Using improved models for soot transport, changes of global climate following a nuclear exchange between the USSR and the USA of a combined total of 1750 Mt of TNT equivalent, over a period of one week, was simulated. This scenario involved the injection of 50 million tons of soot into the upper atmosphere and, following an initiation period of a few months, led to reductions in global temperature of 3.5 degree C, lasting for ~3 years, decreasing to ~1.5 degree C after 10 years. [Nuclear winter revisited with a modern climate model and current nuclear arsenals, A. Robock, L. Oman, and G. L. Stenchikov, J. of Geophys. Research, Vol. 112, D13107, doi:10.1029/2006JD008235, 2007.]

 The extraordinary results obtained from these simulations have been public information now for 6 years. However, the amount of media discussion that has been provoked is minimal. Insofar as USA national policy is concerned, public attention today is fixed instead on other important matters such as unemployment, the budget deficit, the Affordable Care Act, and the so-called "nuclear option" in the US Senate.

 Although the media are also very much interested in the ongoing struggle with Iran over its enrichment of uranium, and its construction of a heavy water nuclear reactor which will enable it to produce plutonium, little or no energy is being spent on contemplation of the looming disaster represented by the remnant ~5,000 nuclear weapons in each of the arsenals of the USSR and the USA, and the 100's of nuclear weapons possessed by England, France, China, India, Pakistan, and Israel.

 I agree that allowing the number of members of the nuclear club to increase represents a present danger to us all. However, the retention of ~10,000 nuclear weapons in the arsenals of the established nuclear weapons club members is, I believe, an even bigger threat.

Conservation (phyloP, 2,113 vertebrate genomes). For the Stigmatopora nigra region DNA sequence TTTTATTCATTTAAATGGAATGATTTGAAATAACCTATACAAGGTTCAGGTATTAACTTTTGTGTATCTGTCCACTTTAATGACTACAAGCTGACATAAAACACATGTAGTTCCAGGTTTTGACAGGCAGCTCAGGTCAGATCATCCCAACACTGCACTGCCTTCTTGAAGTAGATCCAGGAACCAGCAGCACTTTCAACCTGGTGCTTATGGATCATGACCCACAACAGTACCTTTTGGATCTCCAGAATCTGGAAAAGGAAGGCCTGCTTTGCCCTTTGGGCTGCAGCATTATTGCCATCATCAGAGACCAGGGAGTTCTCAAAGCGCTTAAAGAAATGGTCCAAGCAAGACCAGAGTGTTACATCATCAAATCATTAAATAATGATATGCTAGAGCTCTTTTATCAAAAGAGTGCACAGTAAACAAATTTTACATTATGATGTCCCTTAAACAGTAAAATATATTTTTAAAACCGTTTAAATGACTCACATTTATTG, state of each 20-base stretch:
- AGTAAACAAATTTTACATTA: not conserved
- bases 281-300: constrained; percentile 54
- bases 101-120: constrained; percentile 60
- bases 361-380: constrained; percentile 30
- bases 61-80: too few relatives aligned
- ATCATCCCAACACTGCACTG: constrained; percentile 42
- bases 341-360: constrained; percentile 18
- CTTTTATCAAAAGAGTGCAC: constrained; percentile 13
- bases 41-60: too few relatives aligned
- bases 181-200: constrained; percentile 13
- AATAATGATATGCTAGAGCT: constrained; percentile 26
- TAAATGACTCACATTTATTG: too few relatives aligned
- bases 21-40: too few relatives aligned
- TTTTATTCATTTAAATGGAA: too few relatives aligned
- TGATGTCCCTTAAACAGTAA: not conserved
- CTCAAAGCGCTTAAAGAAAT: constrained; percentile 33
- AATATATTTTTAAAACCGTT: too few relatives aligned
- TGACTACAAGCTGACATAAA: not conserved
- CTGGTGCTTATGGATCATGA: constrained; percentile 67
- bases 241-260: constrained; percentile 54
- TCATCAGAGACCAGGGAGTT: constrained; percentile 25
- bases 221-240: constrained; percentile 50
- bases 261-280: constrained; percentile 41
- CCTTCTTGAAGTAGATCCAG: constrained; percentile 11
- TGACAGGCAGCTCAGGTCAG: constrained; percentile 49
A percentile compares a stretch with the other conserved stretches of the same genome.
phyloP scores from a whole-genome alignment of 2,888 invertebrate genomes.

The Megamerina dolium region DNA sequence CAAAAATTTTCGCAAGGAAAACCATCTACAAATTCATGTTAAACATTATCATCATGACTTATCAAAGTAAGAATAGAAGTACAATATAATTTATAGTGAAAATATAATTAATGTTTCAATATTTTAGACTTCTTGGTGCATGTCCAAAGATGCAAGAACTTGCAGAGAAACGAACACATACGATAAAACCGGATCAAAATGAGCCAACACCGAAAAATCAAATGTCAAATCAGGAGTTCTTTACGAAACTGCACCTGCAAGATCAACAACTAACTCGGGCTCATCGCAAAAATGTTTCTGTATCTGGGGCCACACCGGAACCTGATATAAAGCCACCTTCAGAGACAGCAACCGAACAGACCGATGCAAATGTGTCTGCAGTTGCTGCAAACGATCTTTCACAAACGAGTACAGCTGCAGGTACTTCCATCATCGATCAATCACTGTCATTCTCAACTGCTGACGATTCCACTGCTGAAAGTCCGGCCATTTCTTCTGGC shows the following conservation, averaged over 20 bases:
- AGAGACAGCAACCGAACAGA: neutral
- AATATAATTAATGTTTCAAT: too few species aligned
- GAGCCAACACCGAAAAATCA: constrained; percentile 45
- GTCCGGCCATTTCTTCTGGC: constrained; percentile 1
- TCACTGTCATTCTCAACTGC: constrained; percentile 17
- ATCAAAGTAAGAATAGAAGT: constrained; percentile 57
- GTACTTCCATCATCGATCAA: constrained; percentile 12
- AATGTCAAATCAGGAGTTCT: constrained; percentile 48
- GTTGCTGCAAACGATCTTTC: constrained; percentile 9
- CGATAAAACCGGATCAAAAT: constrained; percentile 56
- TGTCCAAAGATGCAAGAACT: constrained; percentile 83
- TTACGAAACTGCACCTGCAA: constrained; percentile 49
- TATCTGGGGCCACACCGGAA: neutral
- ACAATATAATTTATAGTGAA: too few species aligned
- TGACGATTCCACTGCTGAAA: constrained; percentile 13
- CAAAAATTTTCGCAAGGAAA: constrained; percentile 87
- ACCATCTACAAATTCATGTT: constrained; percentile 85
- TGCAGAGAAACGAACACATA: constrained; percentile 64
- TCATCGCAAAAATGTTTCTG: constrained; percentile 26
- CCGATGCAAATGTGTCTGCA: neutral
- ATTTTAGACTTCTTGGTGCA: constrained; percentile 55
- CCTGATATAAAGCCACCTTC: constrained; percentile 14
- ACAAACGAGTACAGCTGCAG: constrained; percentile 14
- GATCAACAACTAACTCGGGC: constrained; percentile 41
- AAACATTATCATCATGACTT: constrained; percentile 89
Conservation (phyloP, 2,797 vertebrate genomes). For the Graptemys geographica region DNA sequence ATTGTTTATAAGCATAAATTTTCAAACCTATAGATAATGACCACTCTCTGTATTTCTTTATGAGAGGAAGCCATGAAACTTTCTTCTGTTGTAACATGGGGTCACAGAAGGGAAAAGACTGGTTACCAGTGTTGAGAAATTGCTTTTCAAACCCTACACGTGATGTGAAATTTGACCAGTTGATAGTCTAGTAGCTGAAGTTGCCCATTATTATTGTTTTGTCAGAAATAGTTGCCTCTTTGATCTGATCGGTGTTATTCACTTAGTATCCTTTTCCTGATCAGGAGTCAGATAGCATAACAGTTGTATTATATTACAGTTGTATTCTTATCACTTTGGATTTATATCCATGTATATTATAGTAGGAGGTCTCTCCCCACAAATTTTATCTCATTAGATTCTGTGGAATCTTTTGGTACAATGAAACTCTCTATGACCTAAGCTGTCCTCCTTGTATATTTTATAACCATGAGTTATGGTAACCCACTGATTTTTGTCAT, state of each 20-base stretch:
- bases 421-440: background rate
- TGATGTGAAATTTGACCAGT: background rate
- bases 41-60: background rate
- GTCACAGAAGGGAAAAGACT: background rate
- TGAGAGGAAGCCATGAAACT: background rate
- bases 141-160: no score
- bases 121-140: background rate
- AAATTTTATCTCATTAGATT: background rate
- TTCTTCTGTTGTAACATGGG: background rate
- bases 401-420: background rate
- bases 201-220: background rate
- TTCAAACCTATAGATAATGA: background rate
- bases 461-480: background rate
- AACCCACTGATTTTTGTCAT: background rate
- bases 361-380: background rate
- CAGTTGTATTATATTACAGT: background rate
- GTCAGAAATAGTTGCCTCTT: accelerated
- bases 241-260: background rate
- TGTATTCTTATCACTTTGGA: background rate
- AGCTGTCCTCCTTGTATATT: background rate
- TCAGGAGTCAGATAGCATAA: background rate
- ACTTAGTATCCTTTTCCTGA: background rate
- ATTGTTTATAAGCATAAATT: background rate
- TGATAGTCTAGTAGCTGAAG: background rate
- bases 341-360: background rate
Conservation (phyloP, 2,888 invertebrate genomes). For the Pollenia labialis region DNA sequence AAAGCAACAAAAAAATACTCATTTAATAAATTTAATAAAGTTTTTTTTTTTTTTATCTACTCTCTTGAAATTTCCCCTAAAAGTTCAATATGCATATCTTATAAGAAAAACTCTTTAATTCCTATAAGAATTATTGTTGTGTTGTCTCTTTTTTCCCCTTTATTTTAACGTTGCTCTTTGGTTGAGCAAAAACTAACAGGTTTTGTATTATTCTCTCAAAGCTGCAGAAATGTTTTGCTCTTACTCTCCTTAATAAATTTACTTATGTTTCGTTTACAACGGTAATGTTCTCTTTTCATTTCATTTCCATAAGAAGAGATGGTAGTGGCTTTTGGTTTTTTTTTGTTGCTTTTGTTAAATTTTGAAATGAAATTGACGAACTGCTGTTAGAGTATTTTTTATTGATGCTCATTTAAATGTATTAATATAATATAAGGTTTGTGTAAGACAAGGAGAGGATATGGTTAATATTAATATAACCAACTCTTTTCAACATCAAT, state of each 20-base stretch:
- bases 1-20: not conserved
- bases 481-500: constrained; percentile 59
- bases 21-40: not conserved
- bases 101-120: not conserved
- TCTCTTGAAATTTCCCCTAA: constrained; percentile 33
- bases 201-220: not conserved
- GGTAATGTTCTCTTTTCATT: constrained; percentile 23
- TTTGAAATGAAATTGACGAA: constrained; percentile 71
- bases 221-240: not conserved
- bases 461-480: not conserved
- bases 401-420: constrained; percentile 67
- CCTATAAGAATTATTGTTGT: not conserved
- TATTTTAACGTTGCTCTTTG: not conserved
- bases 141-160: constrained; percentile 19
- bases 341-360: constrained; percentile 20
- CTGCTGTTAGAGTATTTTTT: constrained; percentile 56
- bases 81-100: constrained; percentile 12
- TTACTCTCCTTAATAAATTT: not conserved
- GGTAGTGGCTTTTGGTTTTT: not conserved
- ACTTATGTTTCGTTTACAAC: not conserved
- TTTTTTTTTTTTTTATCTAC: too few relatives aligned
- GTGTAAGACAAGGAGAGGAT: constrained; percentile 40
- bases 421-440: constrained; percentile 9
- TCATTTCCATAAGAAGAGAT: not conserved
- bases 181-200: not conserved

Somehow, it must be possible to so stigmatize the use of nuclear weapons, that even their possession will ultimately be deemed unacceptable by the world's people. If the USA does not lead the way to the abolition of nuclear weapons, then what nation will?

 The Nuclear Non-Proliferation Treaty will be up for review in 2015, but signs for the continuation of effective prohibitions on the development of nuclear weapons, by non-nuclear weapons states, are not good. Many nations of the world are unhappy with the lack of significant progress toward the abolition of nuclear weapons, promised for the last 40 years by members of the nuclear weapons club.

 It seems altogether right then that the USA should attempt to break through this logjam of fatalism and distrust by drastically, and if needs be unilaterally, reducing the numbers of nuclear weapons in its own arsenal; e.g., to well below 1000 nuclear weapons.

 It seems right too that the USA should set an example by stopping the development of new technologies geared toward the extension of the lifetimes of its stockpiled nuclear weapons and, above all, by ending research focused on accumulating more knowledge of the science and engineering of nuclear weapons; i.e., such knowledge which may enable the creation of a new generation of still more destructive nuclear weapons.

 The USSR, under M. Gorbachov, showed the world that Cold War hostilities could be checked, and for a while reversed. Now it's up to the USA to play an essential role in the reduction of global tensions. If left to fester, these tensions, along with developing new nuclear weapons technologies may, in my opinion, lead eventually to the extermination of us as a species.